When you align your actions with the desire to improve your life overall and you listen to how things genuinely make you feel afterward, you can make some serious positive change.
Use a “pause” to let your logical brain catch up with your emotional brain to help you make more informed decisions.
Paul’s advice to private practitioners
You cannot pour from an empty cup. When you take care of yourself as a mental health practitioner, you can show up for others more powerfully.
It is in your interest and the interest of those around you that you take proper care of yourself.
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Meet Joe Sanok
Joe Sanok helps counselors to create thriving practices that are the envy of other counselors. He has helped counselors to grow their businesses by 50-500% and is proud of all the private practice owners that are growing their income, influence, and impact on the world. Click here to explore consulting with Joe.
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Well, I’m Joe Sanok, your host, and welcome to the Practice of the Practice podcast, where we cover everything private practice from starting growing, scaling, and exiting your private practice. We talk to lots of business leaders, health leaders, just awesome people with good stories, because I firmly believe that we don’t have to just stick in kind of our column. We can learn from a lot of different other industries what’s working, what’s not working. and how people got to where they’re at.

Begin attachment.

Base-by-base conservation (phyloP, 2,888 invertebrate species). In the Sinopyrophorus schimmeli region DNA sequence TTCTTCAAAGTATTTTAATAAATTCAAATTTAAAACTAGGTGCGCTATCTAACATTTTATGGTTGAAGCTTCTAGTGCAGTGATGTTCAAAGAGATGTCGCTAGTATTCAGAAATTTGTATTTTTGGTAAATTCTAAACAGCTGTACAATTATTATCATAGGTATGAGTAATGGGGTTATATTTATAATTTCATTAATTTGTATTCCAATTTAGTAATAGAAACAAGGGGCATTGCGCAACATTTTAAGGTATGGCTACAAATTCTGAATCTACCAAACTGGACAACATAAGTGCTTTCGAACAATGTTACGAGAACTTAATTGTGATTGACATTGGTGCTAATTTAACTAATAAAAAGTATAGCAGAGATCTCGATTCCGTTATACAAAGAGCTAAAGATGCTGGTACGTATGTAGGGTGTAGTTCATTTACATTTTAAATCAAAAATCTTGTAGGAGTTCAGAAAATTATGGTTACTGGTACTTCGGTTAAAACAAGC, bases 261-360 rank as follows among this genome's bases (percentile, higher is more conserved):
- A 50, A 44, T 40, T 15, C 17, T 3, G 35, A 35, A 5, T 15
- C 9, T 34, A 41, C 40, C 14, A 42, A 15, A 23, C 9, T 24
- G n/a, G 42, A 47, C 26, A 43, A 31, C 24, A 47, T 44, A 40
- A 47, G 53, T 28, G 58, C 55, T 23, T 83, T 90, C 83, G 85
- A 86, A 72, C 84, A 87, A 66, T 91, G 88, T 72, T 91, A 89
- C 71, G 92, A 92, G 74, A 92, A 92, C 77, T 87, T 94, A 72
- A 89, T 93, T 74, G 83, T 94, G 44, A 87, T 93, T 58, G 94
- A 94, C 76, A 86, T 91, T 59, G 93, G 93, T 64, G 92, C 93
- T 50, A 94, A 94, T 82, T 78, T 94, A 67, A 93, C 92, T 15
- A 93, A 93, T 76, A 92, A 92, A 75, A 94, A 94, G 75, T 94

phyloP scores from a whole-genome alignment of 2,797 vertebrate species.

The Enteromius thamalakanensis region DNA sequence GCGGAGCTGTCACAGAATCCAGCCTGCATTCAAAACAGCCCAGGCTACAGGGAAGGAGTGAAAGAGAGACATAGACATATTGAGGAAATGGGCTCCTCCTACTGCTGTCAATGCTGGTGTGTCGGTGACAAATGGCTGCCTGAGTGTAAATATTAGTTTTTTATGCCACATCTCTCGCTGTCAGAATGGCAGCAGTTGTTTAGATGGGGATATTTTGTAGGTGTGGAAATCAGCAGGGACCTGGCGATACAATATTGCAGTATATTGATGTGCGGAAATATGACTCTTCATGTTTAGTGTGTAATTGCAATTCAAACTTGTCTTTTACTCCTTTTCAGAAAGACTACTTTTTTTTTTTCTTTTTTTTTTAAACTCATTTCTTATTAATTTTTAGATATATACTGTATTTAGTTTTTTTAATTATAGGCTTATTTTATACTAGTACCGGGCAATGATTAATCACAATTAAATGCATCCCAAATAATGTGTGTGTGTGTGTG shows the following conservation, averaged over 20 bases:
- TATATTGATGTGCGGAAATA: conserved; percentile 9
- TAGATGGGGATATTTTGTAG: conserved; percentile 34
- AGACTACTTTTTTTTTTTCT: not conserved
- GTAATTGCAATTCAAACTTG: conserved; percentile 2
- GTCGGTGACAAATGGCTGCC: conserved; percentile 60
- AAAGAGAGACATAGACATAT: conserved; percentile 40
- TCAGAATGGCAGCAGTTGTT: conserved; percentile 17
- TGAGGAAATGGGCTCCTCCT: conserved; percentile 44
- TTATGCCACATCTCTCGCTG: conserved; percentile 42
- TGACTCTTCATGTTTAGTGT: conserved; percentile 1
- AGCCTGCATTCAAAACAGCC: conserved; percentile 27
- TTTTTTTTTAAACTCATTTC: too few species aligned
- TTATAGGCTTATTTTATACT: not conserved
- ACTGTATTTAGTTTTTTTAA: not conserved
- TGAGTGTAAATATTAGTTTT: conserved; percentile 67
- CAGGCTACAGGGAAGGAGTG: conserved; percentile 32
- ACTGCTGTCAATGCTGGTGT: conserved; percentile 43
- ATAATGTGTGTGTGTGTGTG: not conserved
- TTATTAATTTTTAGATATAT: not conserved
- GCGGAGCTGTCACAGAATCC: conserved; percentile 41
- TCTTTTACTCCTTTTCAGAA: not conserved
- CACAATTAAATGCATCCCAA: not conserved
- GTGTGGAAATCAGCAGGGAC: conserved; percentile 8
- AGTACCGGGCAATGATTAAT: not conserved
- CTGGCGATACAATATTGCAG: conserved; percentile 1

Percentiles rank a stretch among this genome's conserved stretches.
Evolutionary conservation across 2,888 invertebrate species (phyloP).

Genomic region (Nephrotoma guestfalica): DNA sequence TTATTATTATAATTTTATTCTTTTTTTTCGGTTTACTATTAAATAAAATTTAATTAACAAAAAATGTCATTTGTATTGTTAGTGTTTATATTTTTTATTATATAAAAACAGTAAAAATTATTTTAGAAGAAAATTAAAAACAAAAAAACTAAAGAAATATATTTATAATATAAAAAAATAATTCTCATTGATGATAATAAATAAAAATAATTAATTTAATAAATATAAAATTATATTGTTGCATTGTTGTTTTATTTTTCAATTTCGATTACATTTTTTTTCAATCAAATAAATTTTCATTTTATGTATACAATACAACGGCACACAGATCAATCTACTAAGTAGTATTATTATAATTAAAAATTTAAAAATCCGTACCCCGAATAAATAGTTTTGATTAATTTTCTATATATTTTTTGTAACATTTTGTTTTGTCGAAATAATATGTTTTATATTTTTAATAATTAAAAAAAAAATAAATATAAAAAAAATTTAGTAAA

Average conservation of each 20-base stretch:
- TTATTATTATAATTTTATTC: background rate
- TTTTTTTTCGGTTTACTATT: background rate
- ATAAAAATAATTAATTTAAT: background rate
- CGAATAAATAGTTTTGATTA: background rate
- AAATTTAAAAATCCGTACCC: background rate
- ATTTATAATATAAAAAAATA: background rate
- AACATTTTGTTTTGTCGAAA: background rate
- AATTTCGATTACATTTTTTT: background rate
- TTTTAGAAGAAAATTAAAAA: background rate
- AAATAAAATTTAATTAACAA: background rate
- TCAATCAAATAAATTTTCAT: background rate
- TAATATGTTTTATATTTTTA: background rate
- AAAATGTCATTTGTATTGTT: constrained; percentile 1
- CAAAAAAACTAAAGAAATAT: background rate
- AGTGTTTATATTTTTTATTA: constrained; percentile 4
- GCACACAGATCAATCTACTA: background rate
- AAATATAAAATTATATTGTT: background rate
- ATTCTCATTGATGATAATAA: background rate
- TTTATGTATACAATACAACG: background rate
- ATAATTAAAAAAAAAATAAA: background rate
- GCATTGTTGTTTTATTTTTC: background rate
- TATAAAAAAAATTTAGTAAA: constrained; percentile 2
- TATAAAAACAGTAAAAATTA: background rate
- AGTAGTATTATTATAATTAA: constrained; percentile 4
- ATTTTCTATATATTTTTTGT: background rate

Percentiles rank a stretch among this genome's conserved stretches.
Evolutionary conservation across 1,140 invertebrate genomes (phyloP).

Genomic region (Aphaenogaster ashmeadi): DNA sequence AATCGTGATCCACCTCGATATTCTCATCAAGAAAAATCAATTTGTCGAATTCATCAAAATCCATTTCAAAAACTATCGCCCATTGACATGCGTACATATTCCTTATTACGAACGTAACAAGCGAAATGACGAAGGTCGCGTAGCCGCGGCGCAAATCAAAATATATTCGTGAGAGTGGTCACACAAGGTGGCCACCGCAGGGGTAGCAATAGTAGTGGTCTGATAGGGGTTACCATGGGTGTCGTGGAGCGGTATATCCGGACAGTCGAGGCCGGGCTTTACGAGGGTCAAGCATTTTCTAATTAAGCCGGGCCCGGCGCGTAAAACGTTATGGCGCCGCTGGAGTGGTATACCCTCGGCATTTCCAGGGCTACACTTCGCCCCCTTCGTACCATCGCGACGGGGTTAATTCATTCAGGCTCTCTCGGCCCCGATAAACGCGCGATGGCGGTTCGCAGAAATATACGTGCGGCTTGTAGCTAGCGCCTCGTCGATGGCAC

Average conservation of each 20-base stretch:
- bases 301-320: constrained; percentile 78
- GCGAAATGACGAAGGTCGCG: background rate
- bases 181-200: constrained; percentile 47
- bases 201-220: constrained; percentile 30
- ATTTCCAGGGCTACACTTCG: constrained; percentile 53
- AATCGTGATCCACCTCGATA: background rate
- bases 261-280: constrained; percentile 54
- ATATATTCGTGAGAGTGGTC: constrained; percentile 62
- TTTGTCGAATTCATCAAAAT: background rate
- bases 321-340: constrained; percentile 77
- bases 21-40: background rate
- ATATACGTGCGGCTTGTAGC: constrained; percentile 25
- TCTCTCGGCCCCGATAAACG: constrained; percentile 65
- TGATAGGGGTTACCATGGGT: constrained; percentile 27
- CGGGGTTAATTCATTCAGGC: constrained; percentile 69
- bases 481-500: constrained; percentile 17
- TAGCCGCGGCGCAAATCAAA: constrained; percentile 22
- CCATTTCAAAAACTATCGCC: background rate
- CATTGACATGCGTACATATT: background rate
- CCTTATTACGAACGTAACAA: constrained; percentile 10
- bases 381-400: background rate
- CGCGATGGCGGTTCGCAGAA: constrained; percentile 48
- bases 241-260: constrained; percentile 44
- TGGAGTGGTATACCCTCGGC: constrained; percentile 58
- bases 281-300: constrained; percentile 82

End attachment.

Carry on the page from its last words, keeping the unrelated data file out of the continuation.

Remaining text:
I heard a saying that a healthy person has a million goals and an unhealthy person or a sick person has just one goal. I don’t remember who said that, but I’ve heard it said a lot. And that idea of when you’re not feeling good, you just want to feel better. I’ve struggled with back issues since when I was 19, I had a really bad snowboarding fall, eventually I had to go to the Mayo Clinic and have this big back surgery. So I’m always like a day away from not being able to put my socks on. And man, when I have a back flare up it’s just terrible. I’ve actually found that when we got back from our road trip that the bed that I had slept on before we went on this massive road trip for 2020 and 2021, when I got home, it was just way too soft and within a day I couldn’t put my socks on.
It was such a pain. It took a good couple of weeks and changed out the bed and then I’m like back to normal. But today I’m really excited because my friend Paul Levitin, who is a health and happiness coach, he’s also the host of The Healthy, Happy Human Podcast is joining us today. Through his podcast is coaching and online courses with The Healthy, Happy Human Academy. He seeks to help people get unstuck and take active control of their lives. So Paul, I am so excited to have you on the show, welcome to the Practice of the Practice podcast.
[PAUL LEVITIN] Wow. Thank you, Joe. That was amazing and I love that intro. Thank you for having me.
[JOE] Yes, absolutely. Well, I know we all have different stories as to why we care about certain issues in the world. Why do you care about health and happiness and wellness and all of this?